Schertz: The Guadalupe County (Schertz/Seguin) Chapter of the Native Plant Society of Texas (NPSOT) meets the second Tuesday of each month except July and August at the Guadalupe County Annex, 1101 Elbel Road, Shertz. A plant exchange and meet-and-greet begins at 6:30 p.m. followed by a program at 7. For additional information or an application to join NPSOT, contact guadalupecounty@npsot.org.

Rockport: The Rockport Herb & Rose Study Group, founded in March 2003, meets the second Wednesday of each month, with the exceptions of June and July, to discuss all aspects of using and growing herbs, including historical uses and tips for successful propagation and cultivation, meets at 619 N. Live Oak Street, Room 14, Rockport at 10 a.m. Sometimes they take field trips and have cooking demonstrations in different locations. For more information, contact Linda (361) 729-6037, Ruth (361) 729-8923 or Cindy (979) 562-2153 or visit www.rockportherbs.com.

Brownwood: Brown County Master Gardeners Association meets the second Thursday of each month, from Noon to 1 p.m., at the Brown County AgriLife Extension Office, 605 Fisk, Brownwood. For additional information, call Freda Day (325) 643-1077, or Mary Engle (325) 784-8453.

San Antonio: The San Antonio Herb Society meets at 7 p.m. on the second Thursday of each month at the San Antonio Garden Center, 3310 N. New Braunfels (corner of Funston & N. New Braunfels). For more information on programs, visit www.sanantonioherbs.org.

College Station: The A&M Garden Club meets on the second Friday of each month during the school year at 9:30 a.m. at the Senior Circle Rooms, College Station Professional Building II, 1651 Rock Prairie Road, College Station. Expert speakers, plant sharing, and federated club projects help members learn about gardening in the Brazos Valley, floral design, conservation topics, and more. For more information, visit www.sallysfamilyplace.com/Clubs/GardenClub.htm.

Dallas: The Rainbow Garden Club of North Texas meets the second Sunday of each month at 2 p.m. Everyone is welcome. Meetings are held at member’s homes and garden centers around the area. For more information, visit www.RainbowGardenClub.com.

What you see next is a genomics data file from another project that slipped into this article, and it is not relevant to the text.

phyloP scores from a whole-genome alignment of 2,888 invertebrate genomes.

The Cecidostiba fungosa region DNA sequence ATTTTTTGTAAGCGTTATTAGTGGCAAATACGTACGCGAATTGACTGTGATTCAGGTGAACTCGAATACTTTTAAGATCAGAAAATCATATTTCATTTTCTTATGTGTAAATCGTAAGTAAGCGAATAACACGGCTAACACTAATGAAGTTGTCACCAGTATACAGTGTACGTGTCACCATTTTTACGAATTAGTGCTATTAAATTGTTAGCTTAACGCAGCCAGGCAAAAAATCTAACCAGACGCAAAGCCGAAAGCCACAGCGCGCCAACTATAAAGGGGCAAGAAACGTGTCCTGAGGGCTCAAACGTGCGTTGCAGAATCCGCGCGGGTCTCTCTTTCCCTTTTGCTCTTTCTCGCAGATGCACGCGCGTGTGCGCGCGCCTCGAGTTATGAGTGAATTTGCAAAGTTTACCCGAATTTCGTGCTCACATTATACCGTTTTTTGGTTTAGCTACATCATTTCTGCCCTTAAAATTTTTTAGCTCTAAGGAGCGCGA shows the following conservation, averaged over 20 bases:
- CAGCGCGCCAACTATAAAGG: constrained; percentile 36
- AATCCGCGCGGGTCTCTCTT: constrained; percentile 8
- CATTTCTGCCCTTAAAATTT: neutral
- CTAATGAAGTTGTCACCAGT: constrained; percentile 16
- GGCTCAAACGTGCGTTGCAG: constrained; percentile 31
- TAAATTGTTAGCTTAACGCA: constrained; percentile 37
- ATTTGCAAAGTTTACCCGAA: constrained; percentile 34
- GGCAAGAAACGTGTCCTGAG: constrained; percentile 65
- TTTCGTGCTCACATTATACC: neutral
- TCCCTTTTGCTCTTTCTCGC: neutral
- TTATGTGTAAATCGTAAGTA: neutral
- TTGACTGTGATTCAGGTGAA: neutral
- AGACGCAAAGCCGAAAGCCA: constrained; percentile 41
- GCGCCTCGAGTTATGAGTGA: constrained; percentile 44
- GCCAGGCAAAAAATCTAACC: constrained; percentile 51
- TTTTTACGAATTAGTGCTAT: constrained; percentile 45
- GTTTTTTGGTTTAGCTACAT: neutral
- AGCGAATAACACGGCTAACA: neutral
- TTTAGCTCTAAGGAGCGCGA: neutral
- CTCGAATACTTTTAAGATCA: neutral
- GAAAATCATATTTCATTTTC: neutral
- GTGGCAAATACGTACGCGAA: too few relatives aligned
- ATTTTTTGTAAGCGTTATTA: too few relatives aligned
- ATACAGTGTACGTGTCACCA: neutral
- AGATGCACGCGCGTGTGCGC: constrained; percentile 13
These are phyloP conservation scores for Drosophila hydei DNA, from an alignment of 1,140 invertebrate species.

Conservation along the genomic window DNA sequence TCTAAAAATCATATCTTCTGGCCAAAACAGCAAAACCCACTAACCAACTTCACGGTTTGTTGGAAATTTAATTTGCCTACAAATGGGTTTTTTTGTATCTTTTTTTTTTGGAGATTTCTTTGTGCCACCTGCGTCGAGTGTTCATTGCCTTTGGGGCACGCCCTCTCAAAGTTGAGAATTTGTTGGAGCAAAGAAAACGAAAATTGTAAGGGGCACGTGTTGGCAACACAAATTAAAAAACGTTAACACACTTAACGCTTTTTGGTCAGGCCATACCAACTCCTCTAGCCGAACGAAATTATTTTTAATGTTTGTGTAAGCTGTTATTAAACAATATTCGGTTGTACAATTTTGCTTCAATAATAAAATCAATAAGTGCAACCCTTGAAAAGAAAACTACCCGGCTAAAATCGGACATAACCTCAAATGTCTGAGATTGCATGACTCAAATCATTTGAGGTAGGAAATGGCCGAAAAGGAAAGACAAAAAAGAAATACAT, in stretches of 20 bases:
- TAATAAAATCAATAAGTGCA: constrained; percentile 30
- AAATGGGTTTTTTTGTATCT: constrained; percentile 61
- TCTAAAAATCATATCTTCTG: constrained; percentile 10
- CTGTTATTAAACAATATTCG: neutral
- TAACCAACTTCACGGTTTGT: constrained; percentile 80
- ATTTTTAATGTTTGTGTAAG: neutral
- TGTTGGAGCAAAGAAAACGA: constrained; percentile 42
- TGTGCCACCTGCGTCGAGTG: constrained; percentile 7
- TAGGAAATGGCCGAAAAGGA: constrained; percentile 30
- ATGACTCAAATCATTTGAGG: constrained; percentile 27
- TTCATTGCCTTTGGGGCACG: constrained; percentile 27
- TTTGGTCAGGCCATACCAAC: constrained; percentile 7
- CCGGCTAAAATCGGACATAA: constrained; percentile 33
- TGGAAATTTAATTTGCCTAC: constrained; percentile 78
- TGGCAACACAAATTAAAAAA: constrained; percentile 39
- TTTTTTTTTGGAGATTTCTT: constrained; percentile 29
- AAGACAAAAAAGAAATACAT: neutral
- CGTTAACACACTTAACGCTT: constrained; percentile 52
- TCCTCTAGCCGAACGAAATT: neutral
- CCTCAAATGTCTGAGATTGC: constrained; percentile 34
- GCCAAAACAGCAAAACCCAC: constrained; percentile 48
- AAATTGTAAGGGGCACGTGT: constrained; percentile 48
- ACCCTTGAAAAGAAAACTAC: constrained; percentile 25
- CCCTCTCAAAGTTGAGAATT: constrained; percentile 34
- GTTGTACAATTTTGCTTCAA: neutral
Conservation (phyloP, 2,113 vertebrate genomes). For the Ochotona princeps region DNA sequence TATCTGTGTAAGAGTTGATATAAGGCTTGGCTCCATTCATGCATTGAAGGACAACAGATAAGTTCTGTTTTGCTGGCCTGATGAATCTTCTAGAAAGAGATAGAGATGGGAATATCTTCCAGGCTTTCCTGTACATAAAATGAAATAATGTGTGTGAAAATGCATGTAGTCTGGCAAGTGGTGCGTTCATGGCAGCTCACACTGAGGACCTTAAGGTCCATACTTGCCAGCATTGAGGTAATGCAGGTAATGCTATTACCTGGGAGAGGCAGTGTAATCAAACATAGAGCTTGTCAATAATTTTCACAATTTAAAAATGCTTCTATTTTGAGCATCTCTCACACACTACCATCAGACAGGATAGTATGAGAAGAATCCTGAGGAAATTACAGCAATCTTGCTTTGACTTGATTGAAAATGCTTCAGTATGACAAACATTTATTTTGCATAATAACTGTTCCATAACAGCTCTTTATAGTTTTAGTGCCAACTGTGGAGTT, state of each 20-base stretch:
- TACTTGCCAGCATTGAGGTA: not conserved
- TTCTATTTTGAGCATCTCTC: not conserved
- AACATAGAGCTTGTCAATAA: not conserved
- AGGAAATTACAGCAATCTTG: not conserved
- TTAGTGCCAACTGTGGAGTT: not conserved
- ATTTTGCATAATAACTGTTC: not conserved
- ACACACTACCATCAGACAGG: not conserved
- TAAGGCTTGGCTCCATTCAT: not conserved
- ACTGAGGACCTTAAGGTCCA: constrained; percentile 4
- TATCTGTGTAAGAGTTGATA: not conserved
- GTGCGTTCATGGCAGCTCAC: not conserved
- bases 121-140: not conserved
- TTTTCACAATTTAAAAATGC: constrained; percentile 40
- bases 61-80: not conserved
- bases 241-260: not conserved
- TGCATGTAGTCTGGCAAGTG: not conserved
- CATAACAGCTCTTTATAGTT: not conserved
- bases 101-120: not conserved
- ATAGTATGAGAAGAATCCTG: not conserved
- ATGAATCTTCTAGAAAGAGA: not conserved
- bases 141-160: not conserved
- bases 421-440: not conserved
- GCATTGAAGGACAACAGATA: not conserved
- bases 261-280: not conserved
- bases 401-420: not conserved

Cleburne: The Johnson County Master Gardener Association meets at 6 p.m. on the third Monday of each month. The public is invited to attend. There is an educational program each month preceding the business meeting. For information on topics call (817) 556-6370 or visit http://www.jcmga.org/.

Sugar Land: The Sugar Land Garden Club meets on the third Tuesday of each month, September through November and January through April at 10 a.m. at the Sugar Land Community Center, 226 Matlage Way, Sugar Land. The club hosts a different speaker each month. For more information, visit www.sugarlandgardenclub.org.

Denton: The Denton Organic Society, a group devoted to sharing information and educating the public regarding organic principles, meets the third Wednesday of each month (except July, August and December) at the Denton Senior Center, 509 N. Bell Avenue. Meetings are free and open to the public. Meetings begin at 7 p.m. and are preceded by a social at 6:30. For more information, call (940) 382-8551.

Glen Rose: The Somervell County Master Gardeners meet at 10 a.m., the third Wednesday of each month at the Somervell County AgriLife Extension office, 1405 Texas Drive, Glen Rose. Visitors are welcome. For more information, call (254) 897-2809 or visit www.somervellmastergardener.org.

Granbury: The Lake Granbury Master Gardeners meet at 1 p.m. on the third Wednesday of each month at the Hood County Annex 1, 1410 West Pearl Street, Granbury. The public is invited to attend. There is an educational program each month preceding the business meeting. For information on topics call (817) 579-3280 or visit http://www.hoodcountymastergardeners.org/.

Seabrook: The Harris County Precinct 2 Master Gardeners hold an educational program at 10 a.m. on the third Wednesday of each month at The Meeting Room at Clear Lake Park (on the Lakeside), 5001 NASA Road 1, Seabrook. The programs are free and open to the public. For more information, visit http://hcmgap2.tamu.edu.

Houston: The Native Plant Society of Texas — Houston (NPSOT-H) meets at 7 p.m. on the third Thursday of each month except for October (4th Thursday) and December (2nd Thursday). Location varies. For locations, for more information on programs, and for information about native plants for Houston, visit http://www.npsot.org/Houston.

Rosenberg: The Fort Bend Master Gardeners meet at 7:15 p.m. on the third Thursday of each month except December at the Bud O’Shieles Community Center located at 1330 Band Road, Rosenberg. For more information, call (281) 341-7068 or visit www.fbmg.com.

Seguin: The Guadalupe County Master Gardeners meets the third Thursday of each month at the Texas AgriLife Extension Bldg. at 210 E. Live Oak at 7 p.m. For more information, phone (830) 379-1972 or visit www.guadalupecountymastergardeners.org.